Skip to Navigation Skip to Content

wine

Trial-Sized Wine Tubes: Tubular, Dude



I rather like this idea of selling wine in ever-smaller packages. After all, I'm a huge fan of the half-bottle. But this is a great idea for self-education, allowing drinkers to sample, in 2- or 3.5-ounce doses, wines from many different regions. (Two ounces is about one large "shot," while 3.5 ounces is about 70 percent of a normal single-glass pour of wine.)

What Wine Goes with Indian Food?

This question came up while I was lucky enough to be having dinner with Rajat Parr at his house. Rajat is the wine director for the metastasizing Michael Mina Group, which seems to have a new restaurant going up somewhere in the world about every 15 seconds. Known as a miraculous blind taster and to have a deeply knowledgeable mind about wine, Rajat--and this is unknown to many--is also a world-class chef who graduated from the CIA in Hyde Park before deciding to devote his life to pairing food with wine instead of cooking it.

DeLoach Vineyards: Boisset Rising

Last week, I had the opportunity to have lunch with the irrepressible Jean-Charles Boisset, the French owner of many wine companies worldwide. In California, he owns Deloach Vineyards, the venerable Russian River produce; we met at the winery. J-C is doing many interesting things, including changing the entire style of Deloach's Pinots and Chardonnays to a style much more subtle and French than most of what you'll find in California. It's a bold move, but the wines--given their price and their market penetration in supermarkets--have the potential to really help turn the tide for more tasteful and elegant California wines (especially in the Chardonnay department). Bravo.

Rare Burgundies Dinner at the St. Francis

WELCOME TO SF, LA PAULEE!



I have to write a brief report on the craziness that was La Paulée, the big Burgundy party in which everyone brings a great bottle (or ten) to share. There was so much great wine at this year's dinner, held on March 1, that had it not been so delicious, it would have been sickening. It was all collected in a back room at the Westin St. Francis, where the army of sommeliers (somewhere around 60 of them, from all over the country) would fetch it and pour it for the guests who brought it.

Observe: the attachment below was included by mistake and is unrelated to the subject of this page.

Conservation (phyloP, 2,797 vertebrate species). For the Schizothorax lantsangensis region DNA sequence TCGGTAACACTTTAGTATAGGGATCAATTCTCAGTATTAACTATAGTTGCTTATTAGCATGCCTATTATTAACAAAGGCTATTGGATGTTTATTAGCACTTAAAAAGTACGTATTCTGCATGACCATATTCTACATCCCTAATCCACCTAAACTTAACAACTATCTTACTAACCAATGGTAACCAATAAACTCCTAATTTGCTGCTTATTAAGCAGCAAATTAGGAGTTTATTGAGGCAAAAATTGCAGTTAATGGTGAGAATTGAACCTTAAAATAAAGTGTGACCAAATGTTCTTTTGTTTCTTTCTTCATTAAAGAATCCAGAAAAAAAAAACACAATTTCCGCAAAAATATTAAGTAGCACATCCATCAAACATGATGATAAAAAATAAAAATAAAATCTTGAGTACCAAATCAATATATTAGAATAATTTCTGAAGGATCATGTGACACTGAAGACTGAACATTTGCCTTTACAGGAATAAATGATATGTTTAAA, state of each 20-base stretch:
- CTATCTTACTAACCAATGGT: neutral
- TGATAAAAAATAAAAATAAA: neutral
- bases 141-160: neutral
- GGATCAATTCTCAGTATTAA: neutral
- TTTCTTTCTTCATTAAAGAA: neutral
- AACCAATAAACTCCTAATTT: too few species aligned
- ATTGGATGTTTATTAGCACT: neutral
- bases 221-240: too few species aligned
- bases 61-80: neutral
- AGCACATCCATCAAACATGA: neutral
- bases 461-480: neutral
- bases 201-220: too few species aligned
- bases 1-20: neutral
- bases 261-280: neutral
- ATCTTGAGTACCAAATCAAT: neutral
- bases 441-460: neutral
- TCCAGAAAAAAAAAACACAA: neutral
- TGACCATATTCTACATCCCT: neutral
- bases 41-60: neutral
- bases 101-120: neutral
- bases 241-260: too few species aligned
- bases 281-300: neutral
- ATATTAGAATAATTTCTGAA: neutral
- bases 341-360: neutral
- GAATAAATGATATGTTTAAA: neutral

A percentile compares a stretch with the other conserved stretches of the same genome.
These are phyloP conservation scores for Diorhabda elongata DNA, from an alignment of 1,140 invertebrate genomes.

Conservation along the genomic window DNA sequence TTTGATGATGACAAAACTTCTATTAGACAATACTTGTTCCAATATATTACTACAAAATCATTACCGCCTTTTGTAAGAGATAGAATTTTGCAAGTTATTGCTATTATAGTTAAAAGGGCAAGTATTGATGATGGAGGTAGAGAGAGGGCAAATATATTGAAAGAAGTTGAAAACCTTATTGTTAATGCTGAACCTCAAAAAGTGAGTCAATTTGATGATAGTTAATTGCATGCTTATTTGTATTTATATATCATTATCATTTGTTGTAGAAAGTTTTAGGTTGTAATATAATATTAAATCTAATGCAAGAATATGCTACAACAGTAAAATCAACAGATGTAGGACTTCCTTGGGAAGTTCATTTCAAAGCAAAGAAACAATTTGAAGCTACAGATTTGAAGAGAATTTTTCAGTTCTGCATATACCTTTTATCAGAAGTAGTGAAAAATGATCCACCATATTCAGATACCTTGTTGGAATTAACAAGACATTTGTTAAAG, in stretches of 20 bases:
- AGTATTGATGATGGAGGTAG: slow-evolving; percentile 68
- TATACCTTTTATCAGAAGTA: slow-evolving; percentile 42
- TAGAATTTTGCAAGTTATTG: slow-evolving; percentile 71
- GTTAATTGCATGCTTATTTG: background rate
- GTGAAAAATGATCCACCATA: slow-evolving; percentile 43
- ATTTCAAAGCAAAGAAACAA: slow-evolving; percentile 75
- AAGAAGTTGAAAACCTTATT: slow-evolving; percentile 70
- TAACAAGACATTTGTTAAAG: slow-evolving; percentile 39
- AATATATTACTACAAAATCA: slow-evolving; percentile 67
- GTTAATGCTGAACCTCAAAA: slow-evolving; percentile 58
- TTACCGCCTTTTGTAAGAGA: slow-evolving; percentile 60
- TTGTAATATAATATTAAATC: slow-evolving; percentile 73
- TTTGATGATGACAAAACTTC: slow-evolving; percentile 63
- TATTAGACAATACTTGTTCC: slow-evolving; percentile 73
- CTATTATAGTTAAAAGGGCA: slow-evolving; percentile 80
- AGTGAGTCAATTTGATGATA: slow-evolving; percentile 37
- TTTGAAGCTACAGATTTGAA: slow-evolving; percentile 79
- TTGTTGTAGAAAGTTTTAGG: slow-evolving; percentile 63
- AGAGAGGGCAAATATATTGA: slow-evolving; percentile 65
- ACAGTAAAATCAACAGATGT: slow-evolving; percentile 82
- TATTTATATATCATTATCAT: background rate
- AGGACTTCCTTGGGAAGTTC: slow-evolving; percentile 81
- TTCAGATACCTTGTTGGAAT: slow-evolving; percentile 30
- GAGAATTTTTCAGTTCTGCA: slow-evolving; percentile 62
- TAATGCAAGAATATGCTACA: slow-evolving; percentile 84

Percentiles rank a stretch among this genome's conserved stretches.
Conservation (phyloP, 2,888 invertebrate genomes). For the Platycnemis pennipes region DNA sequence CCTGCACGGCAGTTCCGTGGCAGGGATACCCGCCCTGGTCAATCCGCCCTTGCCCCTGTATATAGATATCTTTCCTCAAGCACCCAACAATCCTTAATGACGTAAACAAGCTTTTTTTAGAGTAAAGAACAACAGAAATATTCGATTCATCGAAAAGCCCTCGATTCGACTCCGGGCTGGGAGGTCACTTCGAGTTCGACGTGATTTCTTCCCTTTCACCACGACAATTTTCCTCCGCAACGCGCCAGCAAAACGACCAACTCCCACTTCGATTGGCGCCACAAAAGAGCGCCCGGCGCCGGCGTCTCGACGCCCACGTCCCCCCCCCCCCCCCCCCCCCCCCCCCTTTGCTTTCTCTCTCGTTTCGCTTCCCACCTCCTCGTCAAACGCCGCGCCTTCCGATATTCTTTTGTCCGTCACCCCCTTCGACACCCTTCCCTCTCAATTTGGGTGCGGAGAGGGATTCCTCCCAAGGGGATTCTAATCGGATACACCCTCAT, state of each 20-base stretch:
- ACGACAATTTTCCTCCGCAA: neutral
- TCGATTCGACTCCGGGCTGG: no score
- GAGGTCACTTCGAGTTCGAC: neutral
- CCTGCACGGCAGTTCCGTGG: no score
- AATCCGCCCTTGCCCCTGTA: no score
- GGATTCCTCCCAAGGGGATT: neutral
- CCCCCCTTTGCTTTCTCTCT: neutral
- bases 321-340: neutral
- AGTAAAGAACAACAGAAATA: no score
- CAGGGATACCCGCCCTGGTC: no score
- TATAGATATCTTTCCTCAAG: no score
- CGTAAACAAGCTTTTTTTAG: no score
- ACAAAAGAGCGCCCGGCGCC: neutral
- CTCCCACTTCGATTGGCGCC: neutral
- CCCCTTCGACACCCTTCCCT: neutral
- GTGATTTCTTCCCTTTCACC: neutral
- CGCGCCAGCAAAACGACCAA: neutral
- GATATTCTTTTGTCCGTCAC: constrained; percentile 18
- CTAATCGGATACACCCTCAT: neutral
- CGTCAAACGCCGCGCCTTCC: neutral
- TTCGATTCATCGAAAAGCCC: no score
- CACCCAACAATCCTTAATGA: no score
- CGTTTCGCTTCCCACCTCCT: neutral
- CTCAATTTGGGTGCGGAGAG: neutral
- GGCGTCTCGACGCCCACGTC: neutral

Damn...

...that's a lot of glasses.



This was a dinner I attended during the Symposium for Professional Wine Writers up in Napa. It was a good three days, and I gleaned some valuable information about publishing. More than that, however, I made some excellent new friends. Not a bad use of time, particularly for people who are just starting their career.

Stony Hill

Last week, I made my first trip to Stony Hill, a winery in St. Helena that I've admired for a long time.



I got to meet Peter McRea, the owner, who has continued making excellent Chardonnay from the Napa Valley in the exact same style his parents did--which is to say, balanced, completely devoid of new oak and extremely age-worthy.


A-Rhone at the Top

March 15 and 16 marks the return of the Rhone Rangers Grand Tasting, to be held at the Log Cabin in the Presidio. If you like inky Syrahs, bright Grenaches, juicy rosés, lush Marsannes, vibrant Roussanes or anything remotely related to Rhone varieties grown in the United States, this is the tasting for you. You can meet winemakers, taste new and old vintages and generally get your Rhone on. Pretty much everyone who's anyone in the world of Rhone varieties, including my favorites like Peay, Qupe, Tablas Creek and McCrea, will be there. Don't miss it.

Good drinking at the new Yoshi's

Had a chance to visit the new Yoshi's on Fillmore with our food editor, Sara Deseran, the other night. The array of interesting dishes presented to us kept us busy, but not as busy as all the delicious things to drink. We were helped along the way by the impressively knowledgeable and enthusiastic saké expert Ben Baker. He kept our glasses full of everything from a flowery, nuanced daiginjo to a solid, fruity gingo to an earthy shochu. Baker taught us the progression of these that a Japanese person would follow at a similar meal, which, contrary to the order we drink wine in the West, flows from the most fine and flavorful to the most solid and plain.
Daily Newsletters

Essential SF knowledge in your inbox